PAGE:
Kindly provided by the Office of the Privacy Commissioner
The Privacy Act 2020 comes into effect on the 1 December. But what does this mean for GPs and other professionals working in the health sector? The new Privacy Act introduces greater obligations for businesses and organisations, a financial penalty for serious privacy breaches, and more enforcement powers for the Privacy Commissioner
The Health Information Privacy Code has been updated to reflect the changes in the Privacy Act 2020.
Reporting serious privacy breaches
One of the main things to be aware of is the new legal requirement to tell the Privacy Commissioner if there has been a privacy breach that has caused, or is likely to cause, serious harm. In most instances you will also need to tell the affected individuals. Currently, reporting a privacy breach is voluntary.
With this change in place, it will be an offence to fail to inform the Privacy Commissioner when there has been a notifiable privacy breach and carries a potential fine of $10,000.
But what is serious harm?
Not all privacy breaches need to be reported; the threshold for a notifiable breach is ‘serious harm.’ This can be assessed by considering, for example, the sensitivity of the information lost, actions taken to reduce the risk of harm, and the nature of the harm that could arise.
Practices can use the online tool NotifyUs to assess whether a privacy breach is notifiable, and then to report that breach if necessary.
Other key changes
The new Act retains the privacy principles of the 1993 legislation, with some changes. Here are the other main changes:
The Privacy Commissioner can issue a compliance notice requiring you to do something, or stop doing something, in order to comply with the Privacy Act. Compliance notices will describe the steps that the Commissioner considers are required to remedy non-compliance with the Act and will specify a date the changes must take place by.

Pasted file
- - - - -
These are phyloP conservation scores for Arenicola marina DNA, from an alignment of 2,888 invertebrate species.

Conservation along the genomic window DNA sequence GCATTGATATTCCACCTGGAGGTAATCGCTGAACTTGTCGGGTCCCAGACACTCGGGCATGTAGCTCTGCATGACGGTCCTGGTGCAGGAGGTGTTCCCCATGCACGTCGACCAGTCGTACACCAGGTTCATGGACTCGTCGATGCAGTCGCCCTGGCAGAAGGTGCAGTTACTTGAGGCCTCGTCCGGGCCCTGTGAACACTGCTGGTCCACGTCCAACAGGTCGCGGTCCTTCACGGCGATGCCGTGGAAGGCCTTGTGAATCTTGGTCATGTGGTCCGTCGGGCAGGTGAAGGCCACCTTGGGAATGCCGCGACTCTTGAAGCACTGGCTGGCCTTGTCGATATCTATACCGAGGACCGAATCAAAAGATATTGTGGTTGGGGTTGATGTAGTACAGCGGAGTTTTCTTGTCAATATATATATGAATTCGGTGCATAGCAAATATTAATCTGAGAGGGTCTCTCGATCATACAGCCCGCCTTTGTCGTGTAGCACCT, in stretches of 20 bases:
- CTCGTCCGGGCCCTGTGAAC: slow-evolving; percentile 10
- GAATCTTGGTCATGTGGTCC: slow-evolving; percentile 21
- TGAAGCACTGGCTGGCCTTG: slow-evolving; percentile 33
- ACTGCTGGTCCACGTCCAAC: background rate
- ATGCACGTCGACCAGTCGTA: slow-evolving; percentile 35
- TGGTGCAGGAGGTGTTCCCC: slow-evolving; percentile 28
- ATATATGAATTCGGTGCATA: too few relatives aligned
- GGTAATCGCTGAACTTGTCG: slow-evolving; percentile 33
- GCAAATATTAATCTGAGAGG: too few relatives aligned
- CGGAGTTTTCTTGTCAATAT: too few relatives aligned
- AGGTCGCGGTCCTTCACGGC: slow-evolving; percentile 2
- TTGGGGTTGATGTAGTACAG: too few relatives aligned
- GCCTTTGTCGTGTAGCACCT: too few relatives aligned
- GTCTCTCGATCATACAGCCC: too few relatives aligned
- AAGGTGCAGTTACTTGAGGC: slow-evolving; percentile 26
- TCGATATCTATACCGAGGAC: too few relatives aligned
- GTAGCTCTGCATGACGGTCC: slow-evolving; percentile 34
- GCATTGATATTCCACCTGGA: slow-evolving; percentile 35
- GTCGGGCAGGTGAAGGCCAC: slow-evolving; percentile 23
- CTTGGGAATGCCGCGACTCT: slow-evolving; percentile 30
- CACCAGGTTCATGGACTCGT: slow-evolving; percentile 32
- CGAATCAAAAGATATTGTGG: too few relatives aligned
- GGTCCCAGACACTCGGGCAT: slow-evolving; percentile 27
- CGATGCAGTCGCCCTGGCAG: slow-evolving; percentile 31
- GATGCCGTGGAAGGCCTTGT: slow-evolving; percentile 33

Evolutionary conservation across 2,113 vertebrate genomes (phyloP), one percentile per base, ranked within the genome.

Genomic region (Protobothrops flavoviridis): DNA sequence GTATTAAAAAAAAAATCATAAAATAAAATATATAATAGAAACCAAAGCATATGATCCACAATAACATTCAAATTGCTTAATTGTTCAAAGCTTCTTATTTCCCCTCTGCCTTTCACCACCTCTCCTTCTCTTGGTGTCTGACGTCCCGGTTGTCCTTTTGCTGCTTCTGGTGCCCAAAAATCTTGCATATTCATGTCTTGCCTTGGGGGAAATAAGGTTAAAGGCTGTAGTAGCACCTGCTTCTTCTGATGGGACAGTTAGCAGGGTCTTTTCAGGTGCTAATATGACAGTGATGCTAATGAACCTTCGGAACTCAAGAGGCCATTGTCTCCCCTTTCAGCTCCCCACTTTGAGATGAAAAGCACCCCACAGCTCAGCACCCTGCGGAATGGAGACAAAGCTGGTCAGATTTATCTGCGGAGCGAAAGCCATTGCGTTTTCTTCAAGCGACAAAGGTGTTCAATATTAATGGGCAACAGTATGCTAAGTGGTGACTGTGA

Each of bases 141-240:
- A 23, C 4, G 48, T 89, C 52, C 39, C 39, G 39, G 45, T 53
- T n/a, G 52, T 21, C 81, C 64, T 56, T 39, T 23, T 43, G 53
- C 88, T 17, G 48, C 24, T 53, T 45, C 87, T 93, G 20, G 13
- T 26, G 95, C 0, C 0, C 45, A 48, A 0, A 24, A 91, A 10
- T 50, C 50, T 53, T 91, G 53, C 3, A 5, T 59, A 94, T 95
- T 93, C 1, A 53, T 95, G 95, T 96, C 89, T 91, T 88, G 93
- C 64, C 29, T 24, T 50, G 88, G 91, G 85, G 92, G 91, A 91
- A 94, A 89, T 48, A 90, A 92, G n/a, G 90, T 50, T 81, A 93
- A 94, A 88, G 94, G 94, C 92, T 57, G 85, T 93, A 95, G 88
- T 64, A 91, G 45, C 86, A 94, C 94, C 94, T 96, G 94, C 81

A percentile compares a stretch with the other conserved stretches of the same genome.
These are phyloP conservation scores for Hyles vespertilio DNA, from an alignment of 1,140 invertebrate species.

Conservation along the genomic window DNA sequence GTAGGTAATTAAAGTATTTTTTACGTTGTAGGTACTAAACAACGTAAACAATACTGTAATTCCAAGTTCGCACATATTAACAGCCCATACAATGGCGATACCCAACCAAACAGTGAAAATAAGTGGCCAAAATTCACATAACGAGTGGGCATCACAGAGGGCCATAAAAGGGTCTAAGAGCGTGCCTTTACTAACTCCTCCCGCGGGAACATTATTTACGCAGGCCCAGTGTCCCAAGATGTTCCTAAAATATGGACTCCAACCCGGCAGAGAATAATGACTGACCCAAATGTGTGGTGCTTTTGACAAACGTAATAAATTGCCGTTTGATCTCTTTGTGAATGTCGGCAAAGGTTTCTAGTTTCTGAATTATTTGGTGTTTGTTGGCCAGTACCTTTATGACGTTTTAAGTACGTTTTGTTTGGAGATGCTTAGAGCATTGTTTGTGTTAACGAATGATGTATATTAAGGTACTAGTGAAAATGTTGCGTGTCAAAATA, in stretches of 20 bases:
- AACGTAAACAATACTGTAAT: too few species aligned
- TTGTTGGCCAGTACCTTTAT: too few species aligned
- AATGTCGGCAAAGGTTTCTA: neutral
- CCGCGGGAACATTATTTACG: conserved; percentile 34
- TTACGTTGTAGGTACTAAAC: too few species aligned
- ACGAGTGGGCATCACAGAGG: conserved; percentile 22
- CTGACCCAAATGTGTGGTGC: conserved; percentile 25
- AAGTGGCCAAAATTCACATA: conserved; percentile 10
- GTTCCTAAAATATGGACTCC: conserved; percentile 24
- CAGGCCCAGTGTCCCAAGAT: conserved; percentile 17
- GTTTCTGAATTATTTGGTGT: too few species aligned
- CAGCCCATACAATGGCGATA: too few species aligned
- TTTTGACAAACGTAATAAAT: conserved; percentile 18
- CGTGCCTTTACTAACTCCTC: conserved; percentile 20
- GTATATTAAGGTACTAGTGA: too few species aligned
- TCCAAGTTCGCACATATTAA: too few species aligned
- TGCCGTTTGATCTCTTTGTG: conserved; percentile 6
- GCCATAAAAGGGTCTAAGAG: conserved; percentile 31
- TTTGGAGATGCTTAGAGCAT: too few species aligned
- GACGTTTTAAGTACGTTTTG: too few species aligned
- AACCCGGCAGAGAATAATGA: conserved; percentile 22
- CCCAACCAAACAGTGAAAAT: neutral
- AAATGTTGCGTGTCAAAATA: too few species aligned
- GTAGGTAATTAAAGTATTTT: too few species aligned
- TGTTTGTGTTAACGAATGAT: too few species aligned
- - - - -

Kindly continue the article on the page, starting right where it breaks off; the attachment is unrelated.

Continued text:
The Privacy Commissioner can direct agencies to provide individuals access to their personal information. This will allow faster resolution of complaints relating to information access. Access directions will be enforceable in the Human Rights Review Tribunal.
The new Privacy Act now clearly states that it has extraterritorial effect. This means that an overseas organisation that is ‘carrying on business’ in New Zealand will be subject to the Act’s privacy obligations, even if it does not have a physical presence here and is located offshore.
New criminal offences
The Privacy Act 2020 introduces new criminal offences. It will now be an offence to mislead an agency to access someone else’s personal information—for example, impersonating someone in order to access information that you are not entitled to see. It will also be an offence to destroy personal information, knowing that a request has been made to access it. The penalty for these offences is a fine of up to $10,000.
There are also new controls on sending personal information overseas, to ensure it is protected by an equivalent level of protection.
The Office of the Privacy Commissioner suggests having a model contract clause in place with overseas receiving organisations to protect the information in a way that is comparable to New Zealand standards. This guidance document explains how to set this up.
Free e-learning modules:
- Privacy Act 2020: outlines the key changes and takes about 30 minutes to complete.
- Health ABC: a great way to bring your staff up to speed with health privacy issues.
Other resources are also available to help you understand the changes to the Act.